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No relief for Spokane Chiefs as grueling VO2 Max workout measures players’ maximum aerobic capacity

Spokane Chiefs’ Matt Leduc rides an exercise bike as Glen Duncan, Chair of the Washington State University Nutrition and Exercise Physiology Program, cheers him on during  preseason VO2 Max testing on Tuesday on the WSU/Eastern Washington campus in Spokane. (Tyler Tjomsland / The Spokesman-Review)
Spokane Chiefs’ Matt Leduc rides an exercise bike as Glen Duncan, Chair of the Washington State University Nutrition and Exercise Physiology Program, cheers him on during preseason VO2 Max testing on Tuesday on the WSU/Eastern Washington campus in Spokane. (Tyler Tjomsland / The Spokesman-Review)

Pedaling hard, Jake McGrew fought to keep up his RPMs.

“Keep driving! Get it up to 80! Push it!” shouted Dr. Glen Duncan. “Got another 30 seconds in you?”

McGrew did. Five of his teammates crowded behind him in the testing room on the Washington State/Eastern Washington campus near downtown. He passed 80 RPMs. They cheered. McGrew was done. He removed the oxygen mask from his face, something a bit more complex than anything to keep smoke out of your lungs.

“Water, water, water,” Chiefs teammate Eli Zummack said as he retrieved a bottle.

Like Jaret Anderson-Dolan who finished just before him, it would be a few minutes before McGrew could catch his breath and speak.

“Feel all right?” Duncan asked.

McGrew nodded.

“You’re going as hard as you can for each segment, and it’s a little bit harder to breathe,” McGrew said, drenched in sweat after a day of fitness testing. “It’s tough.”

Tuesday marked one of the first official events of the 2018-19 Spokane Chiefs hockey preseason: physical fitness, a mouthguard fitting and VO2 Max testing. This workout was the latter, and the results – a number that measures, essentially, exercise intensity – are a source of individual pride and accountability, as well as team data, for the 22 returning players from last season’s squad.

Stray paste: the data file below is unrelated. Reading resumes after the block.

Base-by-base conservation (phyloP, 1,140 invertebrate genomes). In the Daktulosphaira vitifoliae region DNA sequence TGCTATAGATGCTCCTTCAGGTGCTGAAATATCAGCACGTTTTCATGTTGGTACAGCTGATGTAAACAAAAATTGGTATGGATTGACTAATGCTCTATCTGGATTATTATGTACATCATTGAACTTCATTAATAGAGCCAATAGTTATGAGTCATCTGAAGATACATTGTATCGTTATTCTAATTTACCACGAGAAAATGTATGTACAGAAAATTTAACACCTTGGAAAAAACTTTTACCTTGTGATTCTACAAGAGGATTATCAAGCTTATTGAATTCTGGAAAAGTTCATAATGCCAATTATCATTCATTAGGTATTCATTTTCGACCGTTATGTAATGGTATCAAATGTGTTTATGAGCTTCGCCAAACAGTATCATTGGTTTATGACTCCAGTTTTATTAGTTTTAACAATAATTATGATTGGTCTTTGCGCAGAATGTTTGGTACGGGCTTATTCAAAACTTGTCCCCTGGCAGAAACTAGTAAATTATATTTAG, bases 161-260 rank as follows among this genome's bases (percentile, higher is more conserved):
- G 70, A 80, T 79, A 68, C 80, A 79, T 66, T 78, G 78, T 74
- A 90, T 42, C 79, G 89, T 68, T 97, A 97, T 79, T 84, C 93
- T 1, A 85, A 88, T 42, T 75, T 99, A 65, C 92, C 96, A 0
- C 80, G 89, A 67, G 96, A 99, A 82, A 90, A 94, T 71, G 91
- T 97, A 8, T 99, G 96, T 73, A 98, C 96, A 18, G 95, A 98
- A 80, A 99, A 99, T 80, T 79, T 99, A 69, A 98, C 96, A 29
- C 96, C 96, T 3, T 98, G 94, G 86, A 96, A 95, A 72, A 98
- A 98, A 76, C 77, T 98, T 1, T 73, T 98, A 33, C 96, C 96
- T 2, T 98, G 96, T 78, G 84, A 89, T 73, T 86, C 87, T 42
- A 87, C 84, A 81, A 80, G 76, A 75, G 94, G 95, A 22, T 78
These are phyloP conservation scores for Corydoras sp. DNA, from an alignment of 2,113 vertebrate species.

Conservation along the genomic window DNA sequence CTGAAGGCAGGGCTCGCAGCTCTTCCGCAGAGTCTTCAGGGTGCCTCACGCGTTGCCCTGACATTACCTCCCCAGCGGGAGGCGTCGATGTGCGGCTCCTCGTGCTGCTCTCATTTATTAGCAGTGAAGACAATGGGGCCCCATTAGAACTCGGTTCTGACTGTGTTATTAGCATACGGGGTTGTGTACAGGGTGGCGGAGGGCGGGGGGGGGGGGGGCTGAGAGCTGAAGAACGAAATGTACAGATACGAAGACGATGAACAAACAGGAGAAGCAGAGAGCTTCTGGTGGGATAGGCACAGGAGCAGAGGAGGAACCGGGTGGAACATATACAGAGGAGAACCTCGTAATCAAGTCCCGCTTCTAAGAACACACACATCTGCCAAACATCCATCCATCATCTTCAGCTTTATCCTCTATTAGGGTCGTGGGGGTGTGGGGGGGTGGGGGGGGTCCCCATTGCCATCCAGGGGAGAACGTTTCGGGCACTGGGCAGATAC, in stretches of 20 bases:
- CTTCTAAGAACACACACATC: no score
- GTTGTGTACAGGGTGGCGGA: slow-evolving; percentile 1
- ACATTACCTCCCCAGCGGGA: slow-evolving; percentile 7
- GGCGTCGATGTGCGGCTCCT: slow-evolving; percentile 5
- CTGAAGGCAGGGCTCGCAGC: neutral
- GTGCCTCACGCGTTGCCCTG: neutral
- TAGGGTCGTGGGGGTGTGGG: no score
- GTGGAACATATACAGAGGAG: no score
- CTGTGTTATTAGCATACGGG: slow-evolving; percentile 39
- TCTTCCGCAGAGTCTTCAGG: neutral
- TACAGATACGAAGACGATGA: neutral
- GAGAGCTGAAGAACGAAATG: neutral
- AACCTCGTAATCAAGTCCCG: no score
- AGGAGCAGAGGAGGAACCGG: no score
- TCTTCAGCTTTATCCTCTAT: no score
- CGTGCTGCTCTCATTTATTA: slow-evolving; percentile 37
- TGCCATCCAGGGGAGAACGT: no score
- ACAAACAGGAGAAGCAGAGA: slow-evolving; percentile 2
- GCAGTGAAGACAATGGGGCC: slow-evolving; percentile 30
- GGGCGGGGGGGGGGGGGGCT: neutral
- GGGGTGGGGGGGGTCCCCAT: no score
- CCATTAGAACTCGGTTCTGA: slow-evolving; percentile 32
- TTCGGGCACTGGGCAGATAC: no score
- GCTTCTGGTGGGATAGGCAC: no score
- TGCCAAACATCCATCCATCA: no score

On Wednesday, about 40 new players, including draft picks and a few other invitees, arrived wearing mismatched gear and aiming to make the squad. They’ll go through only the first half of the testing, which is the more standard run of height and weight, stability jumps, bench press, squats and curls.

But for now, this was a reunion of sorts for a group that reached the Western Hockey League playoffs last year under now second-year coach Dan Lambert.

Lambert said he likes the information the VO2 Max test in particular gives him and the training staff. The higher the number, the more efficiently the player is using oxygen. Duncan pushes them in intervals of 30 seconds, getting them to maximum exertion.

“That’s why you call it the VO2 Max,” Lambert said. “It is something that you dread all summer long.”

Duncan, the chair of the Nutrition and Exercise Physiology program at WSU, calibrated this particular test to mimic that given to players at the NHL combine. He has given the test to many athletes across various sports.

“We’re measuring what’s called maximum aerobic capacity,” Duncan said of the 8- to 9-minute test. “At some time increment, you’re increasing the resistance your subject has to continue (pedaling) with until they reach their maximum voluntary effort, so it’s an all-out max test to exhaustion. We’re measuring oxygen consumption, and that’s the gold standard when it comes to fitness.”

Players want to do well because, in some sense, it’s a way to measure how much work they put in during the offseason. They huddled around a list of numbers from last year – which admittedly was a slightly different test, and wasn’t a fair comparison – and were eager to see whether they had done better this year. For Anderson-Dolan, the application of the data is clear on the ice.

“If you get caught out in a shift, it definitely shows if you’ll be able to keep going,” he said.

They’ll be out on the ice starting Thursday , at the first of three days of scrimmages. The 60 or so players at camp will be split into three teams of 20. By Monday, only about 30 will be around as they head into the next week of camp.

Some of this data collection will endure. During practices, players wear heart monitors, which is becoming common practice in the WHL, trainer Joe Hurley said. He likes to know how hard players are pushing in practice and Hurley can then see the fatigue practice can create.

Hurley retold a conversation he had with Ty Smith last year, when he told the defenseman that he had gone particularly hard in consecutive practices. Sure enough, Smith told him he was feeling it the next morning. From then on, Hurley said, Smith was happy to have that information.

Tuesday, before being fitted with the elephant-like mask, Smith asked Duncan a series of questions aimed at understanding the test and maximizing his number.

As they started, Duncan urged Smith up to 70 RPMs. “And here we go.”


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